Nick Hillman was the runner-up in Cambridge at the 2010 general election and is a former special adviser who now heads up the Higher Education Policy Institute.
I love the process of elections. Back in 2010, I stood as a general election candidate. But, this time around, I do not even have a proper vote, despite being British-born, over 18 and having lived in the UK all my life.
Members of the House of Lords and convicted criminals are officially disenfranchised, but those of us living in the Buckingham constituency are unofficially disenfranchised. That is because we have been represented in recent times by John Bercow, the Speaker of the House of Commons.
He is standing for election independent of any party, just as in 2010 and 2015, and the ballot paper lists him as ‘John Bercow – The Speaker Seeking Re-Election’. All the main parties have taken a self-denying ordinance, so are refusing to field candidates against him. In fact, we are the only people in the country who can satisfy Theresa May, Jeremy Corbyn and Tim Farron concurrently, as all three are urging us to back Bercow.
The Liberal Democrats had promised to field someone. However, keeping pledges is not their strong point. So they went to the trouble of selecting a candidate, only for her to withdraw a few hours later. The Greens have acted even more oddly. Their Co-Leader and only ever MP, Caroline Lucas, is backing Bercow. Yet the local Greens do have a candidate in the race.
UKIP are fielding someone, too. Back in 2010, Nigel Farage thought the lack of local competition made Buckingham his best hope for becoming an MP. After a high-profile campaign, he came third – behind Bercow and a europhile former Conservative MEP. This time, after the Brexit referendum and lacking a well-known candidate, UKIP will fare worse.
It is likely they will beat the only other candidate, though – a local politics teacher who, with impressive initiative, appears to me to be standing primarily to experience an election in person. His pupils are presumably getting a good lesson in how confusing electoral politics can be, as his campaign leaflet favours both more houses and less housebuilding.
So our choice is two independents, two fringe parties and no one else. This is intensely frustrating for many. In 2015, there were almost 1,300 spoilt ballot papers in Buckingham – almost ten times the average number and roughly one for every 40 votes. This time, the lack of choice is a topic of conversation for parents on my school run, in our local pubs and on the commuter train.
Despite all the discussion, there is also considerable confusion, as many people erroneously believe Bercow still represents his old party. At the local elections, campaigners with blue rosettes were blamed by voters for the lack of choice. But the last time Bercow stood as a Conservative was 12 years ago, in 2005. Indeed, as Buckingham is usually true blue, it is the Tories that lose most from having an independent MP rather than a party political one.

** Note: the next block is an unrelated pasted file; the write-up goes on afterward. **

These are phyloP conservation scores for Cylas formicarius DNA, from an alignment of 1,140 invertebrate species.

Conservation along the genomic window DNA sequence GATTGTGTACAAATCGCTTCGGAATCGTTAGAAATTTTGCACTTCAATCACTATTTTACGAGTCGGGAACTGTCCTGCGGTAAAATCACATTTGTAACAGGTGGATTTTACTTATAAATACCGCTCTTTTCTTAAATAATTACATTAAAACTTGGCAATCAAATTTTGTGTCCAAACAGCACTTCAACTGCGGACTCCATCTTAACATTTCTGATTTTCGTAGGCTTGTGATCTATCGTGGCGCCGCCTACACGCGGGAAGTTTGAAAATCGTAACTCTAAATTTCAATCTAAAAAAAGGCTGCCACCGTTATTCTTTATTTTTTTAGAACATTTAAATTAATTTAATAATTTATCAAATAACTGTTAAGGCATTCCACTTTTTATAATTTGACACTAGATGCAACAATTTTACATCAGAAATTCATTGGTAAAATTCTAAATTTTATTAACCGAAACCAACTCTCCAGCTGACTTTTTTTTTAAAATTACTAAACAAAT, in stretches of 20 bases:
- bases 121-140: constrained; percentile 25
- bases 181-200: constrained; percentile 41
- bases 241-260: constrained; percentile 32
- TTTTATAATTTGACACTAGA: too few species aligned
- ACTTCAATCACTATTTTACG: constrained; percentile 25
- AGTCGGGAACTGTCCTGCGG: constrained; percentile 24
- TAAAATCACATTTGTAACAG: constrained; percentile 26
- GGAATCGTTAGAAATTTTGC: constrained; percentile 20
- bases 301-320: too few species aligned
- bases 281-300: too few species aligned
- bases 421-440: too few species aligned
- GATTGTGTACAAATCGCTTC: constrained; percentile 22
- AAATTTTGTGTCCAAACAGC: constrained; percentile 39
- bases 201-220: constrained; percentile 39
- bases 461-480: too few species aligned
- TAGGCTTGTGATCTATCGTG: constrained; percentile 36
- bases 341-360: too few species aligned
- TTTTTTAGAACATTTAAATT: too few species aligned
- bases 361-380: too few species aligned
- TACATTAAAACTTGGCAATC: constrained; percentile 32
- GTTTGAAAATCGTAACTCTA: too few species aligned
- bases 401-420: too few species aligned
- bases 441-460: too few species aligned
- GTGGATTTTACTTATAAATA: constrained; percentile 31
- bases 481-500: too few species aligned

Don’t get me wrong: I am a fan of Bercow. I knew him personally when I was a junior researcher in the House of Commons during Iain Duncan Smith’s leadership of the Conservative Party. We were part of the same team trying to hold Labour to account on social issues. It was short-lived because John, rather impressively, put his principles first. He disobeyed a three-line whip in order to support unmarried people adopting children, and so had to resign from the front bench.
Afterwards, I collaborated with him on a speech and pamphlet arguing for the Conservative Party to enter the 21st Century. We called it Change is (Still) Our Ally, a title lifted from a 1950s pamphlet by the One Nation group of Tory MPs.
While working for him, I saw close up that he was a good companion, an effective parliamentarian and a caring constituency MP. I have no qualms at all in casting my vote for him as a person. But that is no argument for treating the Speaker in the way we do.
You do not have to be an active football player to be a successful referee, and it is not necessary for the Speaker to be a regular MP to be effective. Betty Boothroyd, understood this well, arguing in her autobiography that the Speaker should be ‘an ex officio Member of the House without constituency responsibilities’.
On at least four occasions in the last 100 years, in 1938, 1963, 1982 and 2011, the House of Commons has looked at the rules. One alternative that has been considered is creating a special constituency – without any voters – for the incumbent Speaker, as a sort of modern rotten borough. Bercow has himself encouraged this debate, but MPs have repeatedly concluded it is a bad idea.
Yet some of the arguments against it are woefully thin. The 2011 investigation, for example, said Lords reform could mean ex-Speakers losing access to ‘the traditional honour of a seat in the Lords’. They thought it unreasonable that ex-Speakers might have to leave Parliament altogether if they were neither regular MPs nor could walk into a peerage. Even if Lords reform had occurred, this is an incredibly weak argument for barring the tens of thousands of voters in Buckingham from having any real say in this general election.
So, when I wake up on election day, I will look forward to casting my vote for our independent and effective Speaker of the House of Commons. But I will also hope it is the last time anyone has to do so.